Between September 28-30th, Miriam will be joining poets from all over the world in this celebration of poetry at Orta San Giulio in the north of Italy. She will sharing her poetry during the itinerant reading in the woods and chapels of Sacro Monte.
For centuries, poets and writers have come together to share and discuss, to connect and learn from each other, to translate and transpose words, and of course to network and enjoy their time with like-minded people. With a name like ‘Poetry on the Lake’ one can’t help but anticipate beautiful surroundings, as well as magical moments of connection and inspiration.
Other poets participating include Dorothy Yamamoto, Elisabeth Rowe, Derek Sellen, Maggie Butt, Mary Anne Smith. Stephanie Green, Scott Elder, Susi Clare, Anne Stewart, Peter Duff, Anne Ballard, Barry Tempest, Jane Burn, Philip Morre, Natalie Whittaker, Sarah Barr, Sean Martin, and Christopher North.
Images from poetryonthelake.org
Dawn comes slowly at Orta San Giulio. It is rung in by the bells at the monastery on Isola San Giulio at an oddly early hour. The bells ring and echo across the lake in an eerie fashion; everyone stirs in their beds but there are still some hours until they need to get out. It’s still dark and the mist has inhabited the dank corners.
Later, the apartment below starts releasing scents of the next meal. Giovanna is always ready for an extra guest. She never relies on leftovers. She bakes her own bread and dips it in the best olive oil that her son Massimiliano brings her a couple of times a year. He checks in on her twice a week to see to her needs and help tourists check into the apartment above.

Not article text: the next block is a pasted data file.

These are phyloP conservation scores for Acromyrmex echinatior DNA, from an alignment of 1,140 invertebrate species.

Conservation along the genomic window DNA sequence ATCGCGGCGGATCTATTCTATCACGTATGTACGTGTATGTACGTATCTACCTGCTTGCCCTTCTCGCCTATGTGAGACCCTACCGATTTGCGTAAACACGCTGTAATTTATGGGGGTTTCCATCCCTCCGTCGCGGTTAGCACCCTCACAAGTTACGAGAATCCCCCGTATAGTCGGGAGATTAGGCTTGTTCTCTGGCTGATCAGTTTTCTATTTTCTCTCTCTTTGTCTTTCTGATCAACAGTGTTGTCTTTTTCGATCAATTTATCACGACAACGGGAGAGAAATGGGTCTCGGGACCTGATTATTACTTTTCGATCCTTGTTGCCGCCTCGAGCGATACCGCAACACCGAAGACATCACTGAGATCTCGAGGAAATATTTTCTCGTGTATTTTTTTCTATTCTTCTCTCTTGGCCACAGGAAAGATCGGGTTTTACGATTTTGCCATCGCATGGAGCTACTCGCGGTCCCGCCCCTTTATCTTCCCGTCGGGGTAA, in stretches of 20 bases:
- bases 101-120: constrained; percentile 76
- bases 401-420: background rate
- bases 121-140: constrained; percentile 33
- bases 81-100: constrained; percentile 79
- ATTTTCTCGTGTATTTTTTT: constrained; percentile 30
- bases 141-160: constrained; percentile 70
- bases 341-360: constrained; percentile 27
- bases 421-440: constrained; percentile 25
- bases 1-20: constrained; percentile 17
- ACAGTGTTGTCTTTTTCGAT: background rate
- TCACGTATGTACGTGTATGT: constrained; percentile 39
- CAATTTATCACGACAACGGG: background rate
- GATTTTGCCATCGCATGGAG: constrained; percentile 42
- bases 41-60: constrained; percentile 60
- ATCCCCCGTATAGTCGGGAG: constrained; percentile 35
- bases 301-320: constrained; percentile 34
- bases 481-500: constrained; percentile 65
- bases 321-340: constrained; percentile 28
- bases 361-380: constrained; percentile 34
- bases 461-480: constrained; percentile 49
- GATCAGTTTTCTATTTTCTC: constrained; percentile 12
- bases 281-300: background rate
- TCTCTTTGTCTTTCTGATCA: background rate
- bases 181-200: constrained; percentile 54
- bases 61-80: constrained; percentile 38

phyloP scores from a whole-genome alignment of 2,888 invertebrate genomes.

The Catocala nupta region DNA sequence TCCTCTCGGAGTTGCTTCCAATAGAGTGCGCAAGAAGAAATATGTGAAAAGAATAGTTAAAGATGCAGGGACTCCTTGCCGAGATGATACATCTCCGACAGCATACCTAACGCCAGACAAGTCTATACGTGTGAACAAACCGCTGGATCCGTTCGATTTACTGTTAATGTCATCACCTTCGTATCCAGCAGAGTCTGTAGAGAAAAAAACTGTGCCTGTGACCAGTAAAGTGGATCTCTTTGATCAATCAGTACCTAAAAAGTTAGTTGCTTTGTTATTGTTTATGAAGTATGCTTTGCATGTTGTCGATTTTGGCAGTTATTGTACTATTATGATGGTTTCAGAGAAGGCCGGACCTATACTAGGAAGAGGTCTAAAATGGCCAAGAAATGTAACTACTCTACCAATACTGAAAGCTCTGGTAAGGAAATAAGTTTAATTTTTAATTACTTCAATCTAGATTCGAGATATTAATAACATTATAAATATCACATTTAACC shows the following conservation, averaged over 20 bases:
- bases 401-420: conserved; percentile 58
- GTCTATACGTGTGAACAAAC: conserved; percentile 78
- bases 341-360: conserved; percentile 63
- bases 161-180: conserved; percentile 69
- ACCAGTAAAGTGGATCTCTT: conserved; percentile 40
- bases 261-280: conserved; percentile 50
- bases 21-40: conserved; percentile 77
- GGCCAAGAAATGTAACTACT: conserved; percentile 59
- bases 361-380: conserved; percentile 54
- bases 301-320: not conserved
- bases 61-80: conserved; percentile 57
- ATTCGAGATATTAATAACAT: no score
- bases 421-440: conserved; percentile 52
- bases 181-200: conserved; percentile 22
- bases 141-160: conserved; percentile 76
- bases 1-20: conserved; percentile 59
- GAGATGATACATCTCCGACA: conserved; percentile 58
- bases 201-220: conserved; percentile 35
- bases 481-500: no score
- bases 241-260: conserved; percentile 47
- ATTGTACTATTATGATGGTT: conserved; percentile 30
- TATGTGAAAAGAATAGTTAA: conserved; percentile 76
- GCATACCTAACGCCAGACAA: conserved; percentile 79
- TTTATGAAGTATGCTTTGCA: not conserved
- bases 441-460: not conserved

Once a year the tourists are poets, here for the festival Poetry on the Lake. They are good guests, quiet, they slip in and out at decent hours. Giovanna doesn’t complain. It’s nice to have company of sorts, even though she never sees their faces, she hears voices in the distance through the shaft.
Lying in bed in that apartment above Giovanna’s I craned my neck every couple of minutes to enjoy the view. I’d been here a few days already, and I still couldn’t get enough of the beautiful, mesmerizing view of Isola. It was surreal, seemingly floating on the smooth lake, houses at the very edge of the land and the monastery’s steeple overseeing it all.
After 3 days at the festival Poetry on the Lake, I feel that I’ve arrived to my people. I’m greeted by smiles and nods, we all listen to each other intently. We pat each other on the back when there are strong emotions; we catch each other’s gaze as if to say ‘I know’. Because what is a poem, if not that?
Most poets return to this festival time and time again. It feels difficult to leave, so I understand the pull. I hope to attend again.
At POTL you need to be prepared to read out your poetry at any time – and I read 4 times in all. Here’s a recording of my official slot, and some pictures from the festival.